Friday, September 05, 2014

Ranting On...the Kansas Senate Race

Greg Orman (I-KS)
Was there any other choice for the Friday rant than making sense of what is going on the Sunflower State?  Seriously, every Autumn there is at least one Senate race that randomly becomes competitive, but I did not expect it to be Kansas.  And yet here we are, with Sen. Pat Roberts basically losing control over his campaign to the NRSC, the Democrat dropping out, and everyone in Washington left wondering what a random businessman from Mankato, Minnesota's intentions are.  Because at this rate, he may be deciding who will run the Senate.

There are a lot of questions to ask here, and I'm going to recap my thoughts on the most pertinent ones below.  This is a growing story, and a lot of these questions could be answered in the next few days, but we'll go over the big three below.  Before we do that, though, for those of you who have not been paying attention to this political earthquake, I'll give you a little primer.  The Senate race in Kansas has been a bit of a sleeper race through the summer, and as we've outlined previously on the blog, the gubernatorial race has been very competitive for the Democrats and at this point one might almost call Paul Davis the frontrunner.  Then, this past week amidst polls that showed the Senate race tightening, the Democratic nominee dropped out and endorsed Greg Orman, a wealthy businessman who has been running well in polls and has raised significantly more money.  (Admittedly limited) polling has suggested that Orman may in fact be ahead of political institution Pat Roberts, who has been in Washington for 35 years but seems to have become sincerely out-of-touch with his constituency.  And now that you're caught up, here are the three big questions.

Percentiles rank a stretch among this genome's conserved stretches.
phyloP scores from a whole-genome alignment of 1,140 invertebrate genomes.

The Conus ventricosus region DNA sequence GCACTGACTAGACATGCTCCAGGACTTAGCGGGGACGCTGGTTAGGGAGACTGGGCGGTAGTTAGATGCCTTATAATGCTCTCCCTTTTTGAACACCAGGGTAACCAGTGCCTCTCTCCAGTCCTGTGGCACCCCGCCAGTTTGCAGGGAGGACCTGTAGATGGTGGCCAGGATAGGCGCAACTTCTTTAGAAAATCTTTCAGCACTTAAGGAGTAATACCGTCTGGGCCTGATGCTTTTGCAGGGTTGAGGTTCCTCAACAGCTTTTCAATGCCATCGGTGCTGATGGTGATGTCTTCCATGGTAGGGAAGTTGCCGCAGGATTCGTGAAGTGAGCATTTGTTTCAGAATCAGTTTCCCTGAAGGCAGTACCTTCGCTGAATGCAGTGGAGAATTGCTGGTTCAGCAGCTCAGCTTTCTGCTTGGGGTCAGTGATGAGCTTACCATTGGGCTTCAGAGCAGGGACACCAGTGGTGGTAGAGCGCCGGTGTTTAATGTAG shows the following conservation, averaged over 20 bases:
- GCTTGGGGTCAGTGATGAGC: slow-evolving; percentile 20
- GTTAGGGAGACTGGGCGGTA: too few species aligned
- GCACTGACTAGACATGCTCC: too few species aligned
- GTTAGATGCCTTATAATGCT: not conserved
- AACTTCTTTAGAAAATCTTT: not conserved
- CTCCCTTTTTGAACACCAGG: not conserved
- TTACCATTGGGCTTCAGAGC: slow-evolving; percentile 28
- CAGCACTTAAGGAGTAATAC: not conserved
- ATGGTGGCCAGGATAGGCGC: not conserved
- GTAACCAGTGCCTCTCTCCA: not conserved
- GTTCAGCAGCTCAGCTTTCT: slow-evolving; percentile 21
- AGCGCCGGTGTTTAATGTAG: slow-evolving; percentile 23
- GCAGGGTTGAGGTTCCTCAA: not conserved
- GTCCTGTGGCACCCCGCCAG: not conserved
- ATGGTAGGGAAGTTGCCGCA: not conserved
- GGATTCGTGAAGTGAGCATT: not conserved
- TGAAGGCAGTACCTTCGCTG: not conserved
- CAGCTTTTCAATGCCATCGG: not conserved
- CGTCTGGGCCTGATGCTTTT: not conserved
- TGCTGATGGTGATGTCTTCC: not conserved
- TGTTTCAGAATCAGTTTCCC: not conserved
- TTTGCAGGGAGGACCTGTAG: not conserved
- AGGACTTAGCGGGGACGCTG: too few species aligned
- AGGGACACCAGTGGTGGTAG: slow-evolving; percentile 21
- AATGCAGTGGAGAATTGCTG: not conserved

Sen. Pat Roberts (R-KS)
1. What was Pat Roberts thinking?

The first and best question is how the hell did this race become competitive in the first place?  This is the reddest of the red states.  Still though, if reports are to be believed, Pat Roberts, who despite having a Christine O'Donnell-level opponent in the primary couldn't manage to hit 50%, has apparently not run one campaign ad despite polling suggesting a close race.